The world’s first great analyst of management urged us to limit the gap between CEO and worker pay. We didn’t listen. How many more life-threatening scandals like EpiPen before we do?
Peter Drucker, the internationally acclaimed founder of modern management science, lived nearly a century. He died in 2006 at age 95. He died troubled.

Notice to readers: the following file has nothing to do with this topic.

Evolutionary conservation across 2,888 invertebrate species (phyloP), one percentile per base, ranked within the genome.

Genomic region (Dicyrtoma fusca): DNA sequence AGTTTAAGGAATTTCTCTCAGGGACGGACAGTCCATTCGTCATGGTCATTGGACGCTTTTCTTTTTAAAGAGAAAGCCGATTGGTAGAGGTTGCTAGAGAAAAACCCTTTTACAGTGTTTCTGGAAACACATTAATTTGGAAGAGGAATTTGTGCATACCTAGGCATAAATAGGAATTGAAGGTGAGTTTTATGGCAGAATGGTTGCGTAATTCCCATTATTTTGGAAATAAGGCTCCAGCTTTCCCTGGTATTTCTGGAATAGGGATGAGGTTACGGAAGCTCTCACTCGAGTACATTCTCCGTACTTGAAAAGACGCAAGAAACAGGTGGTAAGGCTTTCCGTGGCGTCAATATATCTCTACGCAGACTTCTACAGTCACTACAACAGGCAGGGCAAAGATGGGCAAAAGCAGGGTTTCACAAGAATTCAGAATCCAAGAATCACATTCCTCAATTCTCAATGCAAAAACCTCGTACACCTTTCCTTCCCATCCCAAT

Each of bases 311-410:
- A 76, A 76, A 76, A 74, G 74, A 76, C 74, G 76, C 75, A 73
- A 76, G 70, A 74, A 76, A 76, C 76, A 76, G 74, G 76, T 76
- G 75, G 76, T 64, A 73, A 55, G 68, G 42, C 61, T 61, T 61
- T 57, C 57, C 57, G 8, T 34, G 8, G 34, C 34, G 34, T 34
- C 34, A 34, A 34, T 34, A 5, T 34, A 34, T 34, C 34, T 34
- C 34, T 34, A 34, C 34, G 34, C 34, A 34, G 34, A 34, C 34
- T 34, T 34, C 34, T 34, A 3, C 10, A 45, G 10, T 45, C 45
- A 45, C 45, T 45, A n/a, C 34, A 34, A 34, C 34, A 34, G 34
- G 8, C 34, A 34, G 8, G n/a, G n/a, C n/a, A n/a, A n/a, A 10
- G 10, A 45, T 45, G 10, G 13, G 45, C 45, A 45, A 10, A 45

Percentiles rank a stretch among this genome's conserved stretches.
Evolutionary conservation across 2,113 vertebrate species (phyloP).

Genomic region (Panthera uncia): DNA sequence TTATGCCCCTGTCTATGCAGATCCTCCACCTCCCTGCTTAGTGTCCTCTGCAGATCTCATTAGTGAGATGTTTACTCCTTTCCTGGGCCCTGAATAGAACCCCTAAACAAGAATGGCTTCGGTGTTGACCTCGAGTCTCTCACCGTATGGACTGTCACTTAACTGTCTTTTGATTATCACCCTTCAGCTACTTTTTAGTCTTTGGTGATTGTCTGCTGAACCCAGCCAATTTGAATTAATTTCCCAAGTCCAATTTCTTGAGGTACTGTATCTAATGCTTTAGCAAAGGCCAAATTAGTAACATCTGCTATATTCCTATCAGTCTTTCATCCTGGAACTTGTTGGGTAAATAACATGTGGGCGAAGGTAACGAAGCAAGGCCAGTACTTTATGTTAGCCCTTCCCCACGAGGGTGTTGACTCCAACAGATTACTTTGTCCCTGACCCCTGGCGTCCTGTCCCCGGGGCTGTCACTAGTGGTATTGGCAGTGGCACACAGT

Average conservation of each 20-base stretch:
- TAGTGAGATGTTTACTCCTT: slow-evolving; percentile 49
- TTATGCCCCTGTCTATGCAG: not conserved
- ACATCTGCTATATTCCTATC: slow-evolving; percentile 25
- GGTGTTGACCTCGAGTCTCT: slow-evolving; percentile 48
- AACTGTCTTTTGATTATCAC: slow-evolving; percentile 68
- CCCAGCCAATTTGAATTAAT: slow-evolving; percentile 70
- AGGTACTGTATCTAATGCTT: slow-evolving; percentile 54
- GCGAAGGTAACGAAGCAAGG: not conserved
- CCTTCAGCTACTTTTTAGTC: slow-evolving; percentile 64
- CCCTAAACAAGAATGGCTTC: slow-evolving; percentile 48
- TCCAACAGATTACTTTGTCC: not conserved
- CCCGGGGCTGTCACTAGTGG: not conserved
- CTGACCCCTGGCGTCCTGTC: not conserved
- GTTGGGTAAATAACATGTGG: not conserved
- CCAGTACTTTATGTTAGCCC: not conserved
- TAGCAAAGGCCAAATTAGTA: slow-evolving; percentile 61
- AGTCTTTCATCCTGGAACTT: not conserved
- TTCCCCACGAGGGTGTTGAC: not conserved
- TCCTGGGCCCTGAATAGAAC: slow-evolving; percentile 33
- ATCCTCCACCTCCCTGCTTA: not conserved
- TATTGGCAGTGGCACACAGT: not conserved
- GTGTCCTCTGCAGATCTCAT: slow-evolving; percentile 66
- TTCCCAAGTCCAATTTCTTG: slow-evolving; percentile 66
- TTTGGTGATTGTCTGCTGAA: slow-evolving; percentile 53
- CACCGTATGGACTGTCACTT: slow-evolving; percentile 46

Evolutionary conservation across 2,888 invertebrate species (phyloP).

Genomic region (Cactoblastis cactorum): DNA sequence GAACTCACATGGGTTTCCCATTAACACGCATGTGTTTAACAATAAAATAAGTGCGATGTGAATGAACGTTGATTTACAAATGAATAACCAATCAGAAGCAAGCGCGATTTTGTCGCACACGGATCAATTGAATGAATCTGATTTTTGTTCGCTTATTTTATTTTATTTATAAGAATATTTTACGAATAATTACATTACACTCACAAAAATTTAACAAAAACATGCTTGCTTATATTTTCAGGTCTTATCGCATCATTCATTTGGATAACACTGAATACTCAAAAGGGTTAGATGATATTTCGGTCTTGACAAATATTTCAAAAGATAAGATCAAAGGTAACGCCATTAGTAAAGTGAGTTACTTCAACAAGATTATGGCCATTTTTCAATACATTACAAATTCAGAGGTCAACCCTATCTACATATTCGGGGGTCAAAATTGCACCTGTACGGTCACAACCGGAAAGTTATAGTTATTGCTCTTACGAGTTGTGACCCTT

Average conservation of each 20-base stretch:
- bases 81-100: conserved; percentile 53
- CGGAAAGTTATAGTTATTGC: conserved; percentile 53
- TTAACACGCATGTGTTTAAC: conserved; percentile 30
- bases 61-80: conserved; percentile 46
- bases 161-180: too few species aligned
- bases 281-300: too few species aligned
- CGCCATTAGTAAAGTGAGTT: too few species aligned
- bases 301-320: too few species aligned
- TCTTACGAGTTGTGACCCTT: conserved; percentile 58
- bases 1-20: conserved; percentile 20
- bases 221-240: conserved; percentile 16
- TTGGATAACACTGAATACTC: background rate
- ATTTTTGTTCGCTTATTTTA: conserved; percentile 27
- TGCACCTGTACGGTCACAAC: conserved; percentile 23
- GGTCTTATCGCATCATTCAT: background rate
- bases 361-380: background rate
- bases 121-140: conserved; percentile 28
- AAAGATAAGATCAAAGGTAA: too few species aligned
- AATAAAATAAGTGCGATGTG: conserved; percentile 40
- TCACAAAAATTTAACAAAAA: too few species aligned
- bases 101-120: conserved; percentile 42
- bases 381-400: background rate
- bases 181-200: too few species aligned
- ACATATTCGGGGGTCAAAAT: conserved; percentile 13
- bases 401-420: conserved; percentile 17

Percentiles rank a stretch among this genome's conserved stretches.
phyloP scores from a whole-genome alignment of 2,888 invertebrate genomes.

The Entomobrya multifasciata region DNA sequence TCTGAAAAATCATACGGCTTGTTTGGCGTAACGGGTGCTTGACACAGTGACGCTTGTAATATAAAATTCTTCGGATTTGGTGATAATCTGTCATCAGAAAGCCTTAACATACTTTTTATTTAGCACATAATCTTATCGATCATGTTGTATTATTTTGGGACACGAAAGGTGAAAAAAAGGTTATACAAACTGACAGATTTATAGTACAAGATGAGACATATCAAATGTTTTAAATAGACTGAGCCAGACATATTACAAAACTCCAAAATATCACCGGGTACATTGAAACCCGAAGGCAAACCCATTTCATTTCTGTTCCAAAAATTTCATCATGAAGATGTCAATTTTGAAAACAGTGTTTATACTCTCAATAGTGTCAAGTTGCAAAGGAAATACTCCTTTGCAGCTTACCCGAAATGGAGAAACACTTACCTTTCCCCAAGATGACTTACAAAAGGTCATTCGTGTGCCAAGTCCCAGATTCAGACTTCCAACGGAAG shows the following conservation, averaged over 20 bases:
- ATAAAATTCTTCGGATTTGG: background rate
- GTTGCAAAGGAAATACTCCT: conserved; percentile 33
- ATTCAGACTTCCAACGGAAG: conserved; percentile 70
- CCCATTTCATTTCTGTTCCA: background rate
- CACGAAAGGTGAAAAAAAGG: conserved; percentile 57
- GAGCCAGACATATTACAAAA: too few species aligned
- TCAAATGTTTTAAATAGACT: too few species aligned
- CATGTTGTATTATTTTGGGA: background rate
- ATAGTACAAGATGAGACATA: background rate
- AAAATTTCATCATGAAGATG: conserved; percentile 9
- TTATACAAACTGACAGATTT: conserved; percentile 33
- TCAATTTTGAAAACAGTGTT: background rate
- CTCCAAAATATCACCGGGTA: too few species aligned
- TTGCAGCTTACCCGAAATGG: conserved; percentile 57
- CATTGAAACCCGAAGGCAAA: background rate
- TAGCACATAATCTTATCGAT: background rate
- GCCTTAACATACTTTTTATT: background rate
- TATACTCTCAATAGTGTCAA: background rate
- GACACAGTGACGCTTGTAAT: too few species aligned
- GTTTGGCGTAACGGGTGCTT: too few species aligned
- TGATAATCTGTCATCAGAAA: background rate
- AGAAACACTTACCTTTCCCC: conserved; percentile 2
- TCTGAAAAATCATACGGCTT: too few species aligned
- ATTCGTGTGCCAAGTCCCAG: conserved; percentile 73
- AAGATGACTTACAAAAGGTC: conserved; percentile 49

The Austrian-born Drucker had always considered management a noble calling, a profession essential to the common good. Humankind would only prosper, he believed, if enterprises operated efficiently and effectively. Only skilled executives who respected their employees — and valued their insights — could nurture enterprises this high performing.